So all that to say, I'm naturally ambitious.  If there's a hoop ringed with fire, I'm drawn to it.  This is why I have a PhD that I managed in normative time.  This is why I work pretty hard and engage in so much service.  This is why the only person at my institution worried about my getting tenure is me.  But what I really haven't done so well is pursue my own goals.  Wait, is that true?  When I have a goal to learn something or do something for Absurdist Child or whatever, do I struggle?  No.  I think I'm really talking here about my own writing.  I just don't pursue my writing goals with the same kind of driven seriousness.   Part of this is low self-esteem and my own crazy-making about writing.  ("I don't have the publications or connections or luck that X has.  Maybe I'm just fooling myself.  Maybe I don't have it.  If I cared about it more, of course I'd get it done.  Maybe maybe maybe.")  And truth be told, I don't pursue my scholarly goals in a dogged way either, though I'm dogged about the research.  I've an article I've wanted to get out since I finished my dissertation, and though I've started working on it several times, it hasn't gotten done.  Yet.  I don't want unfinished projects to be the story of my life.  I think maybe those hoops ringed with fire are just more knowable, less scary (other people have managed them; so can I, while in contrast no one has put forth my ideas in the way I want to yet, though if I don't get going someone may beat me to the punch here).

So here's what I want to say:  I get caught up in the promotion to full requirements because, assuming I make tenure, that's a tangible goal that is knowable and supported by my community.  Perhaps what I need to do is try making my writing goals (all of them) more tangible and supported by my community.  But I think I also need to think about the issue of knowable requirements.  I know what the tangible requirements are for promotion.  But what are the tangible requirements for my projects to be successful?

All this is good to think about, though summer is still a month away and that summer will be taken up with other things like putting together my tenure case (for associate -- talk about putting the cart before the horse!) and, hopefully, buying a house!    

Thursday, May 22, 2014

Catching Up: With Blogging and Myself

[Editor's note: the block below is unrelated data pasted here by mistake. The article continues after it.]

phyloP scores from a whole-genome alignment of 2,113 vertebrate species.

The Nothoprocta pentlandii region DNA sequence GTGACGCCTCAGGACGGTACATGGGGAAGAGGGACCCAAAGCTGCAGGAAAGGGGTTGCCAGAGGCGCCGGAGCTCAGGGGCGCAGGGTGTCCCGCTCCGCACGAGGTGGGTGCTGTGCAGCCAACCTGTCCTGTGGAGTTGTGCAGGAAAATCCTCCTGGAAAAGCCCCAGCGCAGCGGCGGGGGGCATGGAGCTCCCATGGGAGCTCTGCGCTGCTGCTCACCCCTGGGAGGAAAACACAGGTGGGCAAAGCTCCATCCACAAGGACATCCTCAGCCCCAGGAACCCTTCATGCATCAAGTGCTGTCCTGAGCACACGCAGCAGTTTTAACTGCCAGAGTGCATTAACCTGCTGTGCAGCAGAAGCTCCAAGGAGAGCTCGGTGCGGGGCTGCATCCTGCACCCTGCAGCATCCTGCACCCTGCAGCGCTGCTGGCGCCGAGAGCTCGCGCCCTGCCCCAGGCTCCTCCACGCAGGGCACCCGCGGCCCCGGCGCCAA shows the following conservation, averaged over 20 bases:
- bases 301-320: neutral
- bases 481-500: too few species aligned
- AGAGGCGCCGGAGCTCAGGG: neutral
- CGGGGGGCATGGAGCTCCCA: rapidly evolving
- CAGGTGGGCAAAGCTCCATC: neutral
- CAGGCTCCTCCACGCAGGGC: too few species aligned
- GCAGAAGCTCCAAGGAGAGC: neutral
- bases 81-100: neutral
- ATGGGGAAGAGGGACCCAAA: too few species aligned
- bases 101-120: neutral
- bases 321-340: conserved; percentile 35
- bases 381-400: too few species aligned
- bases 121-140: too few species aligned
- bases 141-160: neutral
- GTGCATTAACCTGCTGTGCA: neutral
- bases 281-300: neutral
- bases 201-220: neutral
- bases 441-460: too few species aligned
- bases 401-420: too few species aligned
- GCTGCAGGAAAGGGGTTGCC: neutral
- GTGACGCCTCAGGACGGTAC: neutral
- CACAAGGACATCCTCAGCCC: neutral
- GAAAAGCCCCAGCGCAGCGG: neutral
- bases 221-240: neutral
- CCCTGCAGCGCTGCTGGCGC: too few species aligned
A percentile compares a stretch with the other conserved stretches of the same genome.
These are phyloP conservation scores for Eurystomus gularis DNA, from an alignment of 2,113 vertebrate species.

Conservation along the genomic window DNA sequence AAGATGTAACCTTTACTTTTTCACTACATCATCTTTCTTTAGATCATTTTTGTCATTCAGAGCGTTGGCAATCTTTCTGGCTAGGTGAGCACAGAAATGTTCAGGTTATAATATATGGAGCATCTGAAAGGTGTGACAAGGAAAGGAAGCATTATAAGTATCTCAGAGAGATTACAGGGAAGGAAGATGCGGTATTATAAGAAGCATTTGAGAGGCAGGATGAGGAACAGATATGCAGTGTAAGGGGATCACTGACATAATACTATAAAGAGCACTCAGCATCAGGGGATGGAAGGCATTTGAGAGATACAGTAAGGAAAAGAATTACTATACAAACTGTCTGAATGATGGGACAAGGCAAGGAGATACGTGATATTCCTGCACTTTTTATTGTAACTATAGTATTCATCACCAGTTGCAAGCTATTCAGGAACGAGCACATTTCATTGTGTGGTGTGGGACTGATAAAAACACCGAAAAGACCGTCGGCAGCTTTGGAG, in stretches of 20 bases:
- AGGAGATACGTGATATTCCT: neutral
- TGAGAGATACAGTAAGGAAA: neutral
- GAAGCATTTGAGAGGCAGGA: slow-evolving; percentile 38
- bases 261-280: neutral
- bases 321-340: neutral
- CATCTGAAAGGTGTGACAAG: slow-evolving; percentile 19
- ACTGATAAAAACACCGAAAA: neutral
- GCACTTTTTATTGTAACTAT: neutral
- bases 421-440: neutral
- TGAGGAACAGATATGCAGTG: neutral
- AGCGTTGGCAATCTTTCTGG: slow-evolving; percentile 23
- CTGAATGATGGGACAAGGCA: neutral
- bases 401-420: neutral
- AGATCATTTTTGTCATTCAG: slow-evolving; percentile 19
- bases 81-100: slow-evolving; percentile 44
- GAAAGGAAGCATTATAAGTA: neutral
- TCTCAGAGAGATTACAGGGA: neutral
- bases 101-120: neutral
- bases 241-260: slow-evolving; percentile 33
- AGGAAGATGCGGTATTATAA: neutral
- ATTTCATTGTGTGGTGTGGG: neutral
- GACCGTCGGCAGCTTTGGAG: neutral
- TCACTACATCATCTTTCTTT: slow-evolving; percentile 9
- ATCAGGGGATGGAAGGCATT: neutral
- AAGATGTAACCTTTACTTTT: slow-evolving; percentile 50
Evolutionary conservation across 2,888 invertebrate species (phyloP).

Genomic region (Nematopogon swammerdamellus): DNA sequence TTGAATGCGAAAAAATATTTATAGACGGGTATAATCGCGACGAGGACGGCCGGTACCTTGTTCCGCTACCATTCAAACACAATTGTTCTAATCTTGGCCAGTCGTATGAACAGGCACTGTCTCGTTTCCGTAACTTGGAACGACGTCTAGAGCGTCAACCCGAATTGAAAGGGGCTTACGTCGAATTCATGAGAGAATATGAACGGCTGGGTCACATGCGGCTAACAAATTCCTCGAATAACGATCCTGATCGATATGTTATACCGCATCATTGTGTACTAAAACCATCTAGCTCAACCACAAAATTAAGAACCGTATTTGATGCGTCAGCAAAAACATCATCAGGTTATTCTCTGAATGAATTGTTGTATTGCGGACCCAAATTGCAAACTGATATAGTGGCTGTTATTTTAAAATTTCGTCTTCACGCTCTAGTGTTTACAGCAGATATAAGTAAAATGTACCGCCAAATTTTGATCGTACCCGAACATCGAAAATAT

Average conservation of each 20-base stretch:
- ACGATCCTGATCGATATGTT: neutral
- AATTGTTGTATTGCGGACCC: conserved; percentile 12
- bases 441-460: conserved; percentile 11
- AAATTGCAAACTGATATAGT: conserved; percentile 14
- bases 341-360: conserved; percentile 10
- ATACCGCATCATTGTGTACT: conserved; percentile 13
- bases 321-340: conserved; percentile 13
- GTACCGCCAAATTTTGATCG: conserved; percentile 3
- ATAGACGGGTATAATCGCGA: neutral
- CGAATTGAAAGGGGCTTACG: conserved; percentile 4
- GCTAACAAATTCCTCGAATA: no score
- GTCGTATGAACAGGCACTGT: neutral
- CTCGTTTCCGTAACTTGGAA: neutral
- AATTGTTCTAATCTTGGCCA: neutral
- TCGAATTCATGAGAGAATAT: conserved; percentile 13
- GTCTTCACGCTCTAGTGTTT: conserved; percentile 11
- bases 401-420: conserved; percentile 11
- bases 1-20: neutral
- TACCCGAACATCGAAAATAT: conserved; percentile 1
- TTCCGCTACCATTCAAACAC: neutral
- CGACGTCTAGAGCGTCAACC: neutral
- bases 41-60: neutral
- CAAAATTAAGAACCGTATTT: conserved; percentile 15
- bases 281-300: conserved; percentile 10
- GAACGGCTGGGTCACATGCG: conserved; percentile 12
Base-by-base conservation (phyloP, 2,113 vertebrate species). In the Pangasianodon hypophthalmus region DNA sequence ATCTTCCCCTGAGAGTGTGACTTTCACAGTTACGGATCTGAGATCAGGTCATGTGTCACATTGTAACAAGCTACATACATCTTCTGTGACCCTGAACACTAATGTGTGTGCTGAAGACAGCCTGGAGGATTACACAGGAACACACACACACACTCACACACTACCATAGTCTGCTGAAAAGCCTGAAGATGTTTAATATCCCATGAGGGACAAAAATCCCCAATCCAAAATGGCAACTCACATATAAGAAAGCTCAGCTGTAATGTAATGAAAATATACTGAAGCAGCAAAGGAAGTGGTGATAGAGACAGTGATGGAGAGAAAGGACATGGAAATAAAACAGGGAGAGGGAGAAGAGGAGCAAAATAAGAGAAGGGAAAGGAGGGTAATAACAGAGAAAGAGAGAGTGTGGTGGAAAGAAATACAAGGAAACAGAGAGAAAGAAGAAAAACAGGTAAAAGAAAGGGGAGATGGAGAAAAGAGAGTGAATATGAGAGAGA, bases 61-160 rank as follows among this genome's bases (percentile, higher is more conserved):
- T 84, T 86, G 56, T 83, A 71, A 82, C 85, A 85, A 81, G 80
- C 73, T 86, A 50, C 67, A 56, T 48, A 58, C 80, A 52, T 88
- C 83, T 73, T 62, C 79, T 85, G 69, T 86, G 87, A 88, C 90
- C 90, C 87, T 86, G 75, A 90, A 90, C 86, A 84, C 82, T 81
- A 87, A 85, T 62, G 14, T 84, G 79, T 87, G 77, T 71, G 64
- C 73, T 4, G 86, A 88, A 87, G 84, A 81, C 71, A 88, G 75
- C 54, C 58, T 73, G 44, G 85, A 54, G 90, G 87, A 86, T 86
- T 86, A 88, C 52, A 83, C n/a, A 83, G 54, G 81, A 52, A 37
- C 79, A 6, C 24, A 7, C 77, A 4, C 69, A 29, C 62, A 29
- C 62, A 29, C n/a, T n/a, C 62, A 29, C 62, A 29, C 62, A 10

This time of year always makes me grumbly, as most academics on the semester system are finishing up or done and starting in on their beach reading.  I envy you!  I'm on the quarter system (grumble, grumble).  Graduation, which I have to attend so I'm thinking about it as the end point even though I won't be done with grading by then, isn't for another month.  I have stacks and stacks of grading, not summer reading with sand stuck in the binding, not mission impossible research and writing plans scented with the promise of overseas research sites and fusty libraries.

But!  After that terrible winter, Spring.  Sun.  Warmth.  Growing things on my balcony.  Yes, I put in the peas too late and the chard will probably bolt, but I don't care!  Somehow I'm made calm and happy just looking at my seeds coming up, all that new growth.  I really think there must be some chemical released into my brain when I see them.  Even though the sliding glass door.  I could stare at them for hours.  

Despite all the busyness, which has been intense and is dying down just as the quarter, after Memorial Day, starts working itself up to fever pitch, I've managed to be really productive in the area of conference proposals, which is something I often fall down on.  (Case in point:  I've done only 4-5 conferences in the last 5 years.  That doesn't seem too shabby written out like that, but I can't tell you how many times I've thought I should propose something for Big Conference in My Field or Smaller Conference in My Field or Neat Small Conference in My Area only to find out that I just missed the deadline by days.)  Today I'm having a difficult health day -- I woke up with a migraine -- so it's easy to be negative.  (I'm so lucky it was today rather than yesterday, a big day for meetings and helping others, or tomorrow, a day I'm spending with Absurdist Child.)  Actually, I've been really productive in many areas, but it never feels like enough, never feels like I've been productive when I have some of the same impossible sticky notes up on my computer day after day, week after week.  Of course, some of this is just that long multi-step projects are just like that.  And I know that.  Some of this is just self-image based.  The truth is I'm at the early stages of two incredibly stressful things that everyone in the world knows is incredibly stressful, going up for tenure and buying a house, so I must be kind to myself instead of down on myself when I don't feel good.